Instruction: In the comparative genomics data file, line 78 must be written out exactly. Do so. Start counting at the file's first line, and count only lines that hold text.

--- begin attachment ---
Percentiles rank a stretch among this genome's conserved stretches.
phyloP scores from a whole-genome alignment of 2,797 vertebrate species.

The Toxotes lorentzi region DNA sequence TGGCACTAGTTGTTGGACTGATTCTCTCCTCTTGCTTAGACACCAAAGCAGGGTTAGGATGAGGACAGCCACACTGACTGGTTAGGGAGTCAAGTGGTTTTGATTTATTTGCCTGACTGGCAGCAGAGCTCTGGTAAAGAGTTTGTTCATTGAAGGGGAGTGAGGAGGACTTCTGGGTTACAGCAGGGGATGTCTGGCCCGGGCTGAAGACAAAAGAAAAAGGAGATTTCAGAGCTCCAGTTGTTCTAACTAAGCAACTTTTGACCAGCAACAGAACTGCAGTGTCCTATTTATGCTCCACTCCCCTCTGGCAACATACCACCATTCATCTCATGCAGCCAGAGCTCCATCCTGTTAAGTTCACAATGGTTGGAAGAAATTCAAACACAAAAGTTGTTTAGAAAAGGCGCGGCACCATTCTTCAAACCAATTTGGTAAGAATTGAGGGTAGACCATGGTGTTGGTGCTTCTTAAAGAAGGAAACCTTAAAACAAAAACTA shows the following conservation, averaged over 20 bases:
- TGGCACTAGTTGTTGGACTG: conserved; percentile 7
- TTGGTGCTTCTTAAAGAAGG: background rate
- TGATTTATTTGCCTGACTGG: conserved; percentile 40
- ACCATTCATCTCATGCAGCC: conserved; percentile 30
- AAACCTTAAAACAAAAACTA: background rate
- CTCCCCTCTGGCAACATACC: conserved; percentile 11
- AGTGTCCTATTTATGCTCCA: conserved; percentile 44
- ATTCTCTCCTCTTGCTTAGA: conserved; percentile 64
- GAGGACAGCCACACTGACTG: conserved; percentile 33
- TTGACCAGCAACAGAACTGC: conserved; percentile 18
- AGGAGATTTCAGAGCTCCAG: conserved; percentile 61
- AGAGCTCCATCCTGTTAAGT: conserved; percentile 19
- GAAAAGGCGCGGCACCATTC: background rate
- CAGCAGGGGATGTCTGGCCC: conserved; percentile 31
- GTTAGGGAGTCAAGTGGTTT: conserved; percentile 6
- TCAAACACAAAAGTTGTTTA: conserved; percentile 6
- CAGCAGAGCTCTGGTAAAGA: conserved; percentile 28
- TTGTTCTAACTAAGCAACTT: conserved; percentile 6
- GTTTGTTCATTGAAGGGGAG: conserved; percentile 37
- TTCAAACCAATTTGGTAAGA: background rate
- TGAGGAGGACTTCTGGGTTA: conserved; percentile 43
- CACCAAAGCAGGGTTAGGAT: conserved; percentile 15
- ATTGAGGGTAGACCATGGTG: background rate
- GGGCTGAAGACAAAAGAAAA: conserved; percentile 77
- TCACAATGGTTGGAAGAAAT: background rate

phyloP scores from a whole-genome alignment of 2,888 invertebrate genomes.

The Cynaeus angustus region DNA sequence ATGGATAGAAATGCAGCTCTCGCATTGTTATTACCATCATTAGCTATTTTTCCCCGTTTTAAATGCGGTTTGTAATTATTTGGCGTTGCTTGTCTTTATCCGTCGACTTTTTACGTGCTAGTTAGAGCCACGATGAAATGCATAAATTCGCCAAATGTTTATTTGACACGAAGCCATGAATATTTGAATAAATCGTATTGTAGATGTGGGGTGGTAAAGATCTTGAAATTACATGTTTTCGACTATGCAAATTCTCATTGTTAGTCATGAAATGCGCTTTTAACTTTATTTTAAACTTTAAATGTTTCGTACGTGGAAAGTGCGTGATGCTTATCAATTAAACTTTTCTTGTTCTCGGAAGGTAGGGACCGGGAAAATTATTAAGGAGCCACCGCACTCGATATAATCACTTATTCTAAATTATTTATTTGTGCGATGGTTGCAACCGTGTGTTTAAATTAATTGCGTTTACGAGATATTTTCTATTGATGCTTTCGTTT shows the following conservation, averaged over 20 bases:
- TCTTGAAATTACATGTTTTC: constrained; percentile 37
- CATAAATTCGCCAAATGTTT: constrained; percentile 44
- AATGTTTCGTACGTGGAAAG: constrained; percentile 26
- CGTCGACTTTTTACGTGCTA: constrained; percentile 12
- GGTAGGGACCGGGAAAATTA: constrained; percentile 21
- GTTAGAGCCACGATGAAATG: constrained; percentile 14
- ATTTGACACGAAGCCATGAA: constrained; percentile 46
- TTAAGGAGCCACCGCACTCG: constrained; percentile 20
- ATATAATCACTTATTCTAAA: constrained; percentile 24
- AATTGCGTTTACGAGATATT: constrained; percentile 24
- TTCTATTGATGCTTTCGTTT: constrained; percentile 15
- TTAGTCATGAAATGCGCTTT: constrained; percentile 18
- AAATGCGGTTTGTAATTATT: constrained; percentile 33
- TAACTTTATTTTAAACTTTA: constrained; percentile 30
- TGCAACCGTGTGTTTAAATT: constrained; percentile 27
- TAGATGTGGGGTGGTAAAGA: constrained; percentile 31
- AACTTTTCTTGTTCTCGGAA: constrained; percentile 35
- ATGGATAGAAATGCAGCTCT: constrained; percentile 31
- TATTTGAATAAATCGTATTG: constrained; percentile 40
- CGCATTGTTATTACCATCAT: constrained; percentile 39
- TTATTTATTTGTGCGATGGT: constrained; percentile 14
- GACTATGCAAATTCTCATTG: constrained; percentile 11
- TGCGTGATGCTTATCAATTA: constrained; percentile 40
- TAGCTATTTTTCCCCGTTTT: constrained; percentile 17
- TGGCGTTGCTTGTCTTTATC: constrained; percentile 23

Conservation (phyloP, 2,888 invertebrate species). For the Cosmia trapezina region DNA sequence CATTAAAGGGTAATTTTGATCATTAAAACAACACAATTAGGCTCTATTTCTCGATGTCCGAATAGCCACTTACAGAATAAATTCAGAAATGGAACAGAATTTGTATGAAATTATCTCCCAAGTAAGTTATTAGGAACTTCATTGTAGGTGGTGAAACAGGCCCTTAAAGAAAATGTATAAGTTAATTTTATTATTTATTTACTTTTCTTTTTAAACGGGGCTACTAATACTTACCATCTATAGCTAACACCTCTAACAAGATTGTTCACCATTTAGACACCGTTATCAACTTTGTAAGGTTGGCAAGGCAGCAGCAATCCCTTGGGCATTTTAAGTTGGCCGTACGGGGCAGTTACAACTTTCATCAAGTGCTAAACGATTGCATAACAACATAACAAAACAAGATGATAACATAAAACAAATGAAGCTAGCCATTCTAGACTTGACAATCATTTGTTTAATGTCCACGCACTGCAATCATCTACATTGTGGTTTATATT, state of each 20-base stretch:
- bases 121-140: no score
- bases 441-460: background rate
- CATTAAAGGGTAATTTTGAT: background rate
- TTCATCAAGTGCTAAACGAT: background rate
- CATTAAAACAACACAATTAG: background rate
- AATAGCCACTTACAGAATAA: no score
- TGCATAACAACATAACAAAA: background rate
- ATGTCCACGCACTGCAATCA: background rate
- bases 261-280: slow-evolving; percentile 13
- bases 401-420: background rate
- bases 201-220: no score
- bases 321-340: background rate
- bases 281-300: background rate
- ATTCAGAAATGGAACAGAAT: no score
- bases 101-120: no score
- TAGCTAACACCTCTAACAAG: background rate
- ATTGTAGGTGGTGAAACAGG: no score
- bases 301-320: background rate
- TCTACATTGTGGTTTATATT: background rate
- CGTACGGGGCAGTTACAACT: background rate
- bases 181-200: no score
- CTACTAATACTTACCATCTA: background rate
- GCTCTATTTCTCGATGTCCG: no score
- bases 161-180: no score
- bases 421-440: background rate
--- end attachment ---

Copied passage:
- CTACTAATACTTACCATCTA: background rate